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How New Moms Can Reduce Stress While Working Outside of the Home

Updated on May 28, 2013

Tackle Mommy Guilt


Being a mom that works outside of the home is no fun at all, especially when you are a new mom.

What new mom really wants to leave their child home with a caregiver –even if it is a relative or close friend?

I don’t know many moms that feel good about it. For most moms the thought of leaving their little mini-me with someone else while they work is down-right frustrating.

I know all about the guilt, stress and tension that new moms face. I’ve been a “new mom” four times and if there ever is a fifth time (fingers crossed) I know I’d feel the same way.

In some countries like Germany moms can stay home until their children start preschool and still receive some sort of compensation and/or job security. Here are a few more shocking facts:

  • In Sweden moms get a paid leave of up to 80% of their wages for 16 months.
  • Moms in the United Kingdom do even better. They are entitled to 52 weeks of maternity leave and most of it is paid.
  • Even in the Estonia, mothers can get up to 18 months of paid leave and that time begins more than two months before the baby is even due to be born.

Some countries even pay fathers when they take off for paternity leave but this is not about them, it’s about us.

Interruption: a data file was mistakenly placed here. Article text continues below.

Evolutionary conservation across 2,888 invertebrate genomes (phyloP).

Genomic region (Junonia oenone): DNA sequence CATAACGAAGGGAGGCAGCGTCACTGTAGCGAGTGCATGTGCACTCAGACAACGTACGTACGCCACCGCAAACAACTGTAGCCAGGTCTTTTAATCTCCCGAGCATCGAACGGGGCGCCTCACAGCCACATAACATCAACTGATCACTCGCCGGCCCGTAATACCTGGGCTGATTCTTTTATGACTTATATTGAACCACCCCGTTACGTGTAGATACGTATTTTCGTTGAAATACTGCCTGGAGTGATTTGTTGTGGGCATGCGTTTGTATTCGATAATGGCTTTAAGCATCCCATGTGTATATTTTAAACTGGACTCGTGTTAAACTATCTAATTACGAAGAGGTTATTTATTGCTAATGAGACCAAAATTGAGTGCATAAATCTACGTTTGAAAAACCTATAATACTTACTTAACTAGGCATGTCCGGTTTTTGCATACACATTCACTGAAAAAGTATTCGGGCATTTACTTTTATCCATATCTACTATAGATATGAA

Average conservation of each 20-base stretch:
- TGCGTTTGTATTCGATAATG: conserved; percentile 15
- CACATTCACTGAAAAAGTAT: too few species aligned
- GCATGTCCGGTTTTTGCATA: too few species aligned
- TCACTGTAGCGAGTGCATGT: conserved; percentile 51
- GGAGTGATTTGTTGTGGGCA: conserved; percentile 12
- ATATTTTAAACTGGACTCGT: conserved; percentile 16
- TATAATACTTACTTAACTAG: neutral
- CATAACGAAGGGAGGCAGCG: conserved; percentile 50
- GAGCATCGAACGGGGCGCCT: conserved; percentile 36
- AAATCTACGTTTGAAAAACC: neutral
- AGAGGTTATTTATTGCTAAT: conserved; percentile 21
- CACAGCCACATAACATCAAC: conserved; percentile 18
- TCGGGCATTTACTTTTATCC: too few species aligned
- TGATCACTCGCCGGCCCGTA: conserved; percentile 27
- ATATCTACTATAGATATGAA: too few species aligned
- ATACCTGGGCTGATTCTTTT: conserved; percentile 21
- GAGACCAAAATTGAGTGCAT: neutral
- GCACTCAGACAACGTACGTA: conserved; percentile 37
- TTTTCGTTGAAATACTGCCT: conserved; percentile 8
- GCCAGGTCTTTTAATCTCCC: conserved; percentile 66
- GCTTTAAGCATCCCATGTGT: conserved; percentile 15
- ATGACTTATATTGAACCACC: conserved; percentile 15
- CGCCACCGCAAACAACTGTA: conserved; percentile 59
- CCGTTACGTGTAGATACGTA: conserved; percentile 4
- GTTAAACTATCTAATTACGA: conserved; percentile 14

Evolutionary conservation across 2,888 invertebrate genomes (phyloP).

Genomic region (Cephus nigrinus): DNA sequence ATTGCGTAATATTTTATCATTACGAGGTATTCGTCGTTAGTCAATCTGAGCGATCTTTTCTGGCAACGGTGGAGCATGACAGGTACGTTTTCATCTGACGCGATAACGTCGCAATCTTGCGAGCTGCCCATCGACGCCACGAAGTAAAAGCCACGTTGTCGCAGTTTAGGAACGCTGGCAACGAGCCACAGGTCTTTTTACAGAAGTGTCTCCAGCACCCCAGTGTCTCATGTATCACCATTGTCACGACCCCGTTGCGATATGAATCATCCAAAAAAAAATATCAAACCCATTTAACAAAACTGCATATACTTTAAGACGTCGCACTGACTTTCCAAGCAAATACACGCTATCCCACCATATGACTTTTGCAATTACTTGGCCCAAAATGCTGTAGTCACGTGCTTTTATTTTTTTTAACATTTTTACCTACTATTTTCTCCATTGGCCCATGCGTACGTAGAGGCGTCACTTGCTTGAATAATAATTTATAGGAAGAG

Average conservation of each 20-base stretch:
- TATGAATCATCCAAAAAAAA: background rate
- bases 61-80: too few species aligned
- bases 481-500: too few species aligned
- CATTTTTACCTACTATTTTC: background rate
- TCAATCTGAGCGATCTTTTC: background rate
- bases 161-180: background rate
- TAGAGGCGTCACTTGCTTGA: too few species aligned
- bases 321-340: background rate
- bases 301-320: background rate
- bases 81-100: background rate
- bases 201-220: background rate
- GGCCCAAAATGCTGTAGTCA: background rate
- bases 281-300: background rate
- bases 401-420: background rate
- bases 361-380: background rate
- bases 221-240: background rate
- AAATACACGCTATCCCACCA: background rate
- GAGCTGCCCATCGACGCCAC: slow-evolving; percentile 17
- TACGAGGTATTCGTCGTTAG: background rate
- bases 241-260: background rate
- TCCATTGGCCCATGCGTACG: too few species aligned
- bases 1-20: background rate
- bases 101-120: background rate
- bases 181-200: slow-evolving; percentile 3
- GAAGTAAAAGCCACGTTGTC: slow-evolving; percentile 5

The sad truth is that none of these long paid maternal leaves occur in America. Generally if a mom wants more than six weeks off, it’s unpaid.

To assist mother's to recover recovery from childbirth and to facilitate a strong mother-child bond the FMLA or the Family Medical Leave Act was born in America in 1993. It mandates 12 weeks of unpaid leave annually for mothers of newborns or newly adopted children.

Did you notice that “unpaid” is underlined?

The FMLA is a good conversation starter but it’s not a real solution to guilt-filled and stressed out moms that ought to stay home with their children but can’t because the bills are due.

When the bills are due, everyone is expected to pitch in –even mom.

most times both parents are expected to work.

So, what’s a mom to do?

How does she overcome her guilt, stress and do what she needs to do to help her family without feeling sad?

Here are a few things she can do right now:

1. Release Guilt and Go to Work - Feeling bad about something that must be done is not going to change the situation. The only way to change a situation is to take action. Perhaps she could look into the following;

a. Discover if her employer has a job-share or work-from-home arrangement

b. Speak to HR about counseling for new moms

c. Reduce or lower costs – might be able to reduce hours or stop work altogether

2. Fake it Until – She Makes It

a. She may not feel good about leaving the child with a sitter now, however time changes things

b. Don’t be too hard on herself –American women have done it for years now. She is not the only mom that must work outside of the home

3. Spend Quality time with Baby Over Quality Time

a. Make every moment matter when she is with the new baby

b. Know that it’s harder on mama than the baby – babies adjust as long as they are loved, fed, changed regularly and feel good about their caregiver

4. Keep the “Main Thing” At The Forefront of the Mind

a. Earning an income is important for the family

b. In order to give your child the best life possible, resources must be earned, saved and invested for goals

5. Make Time for Self

a. Remember life isn’t all about the baby – it’s about happiness for everyone

b. Do things that she loves to do

c. Spend quality time with friends and loved ones

d. Learn new skills to become more productive at work and at home


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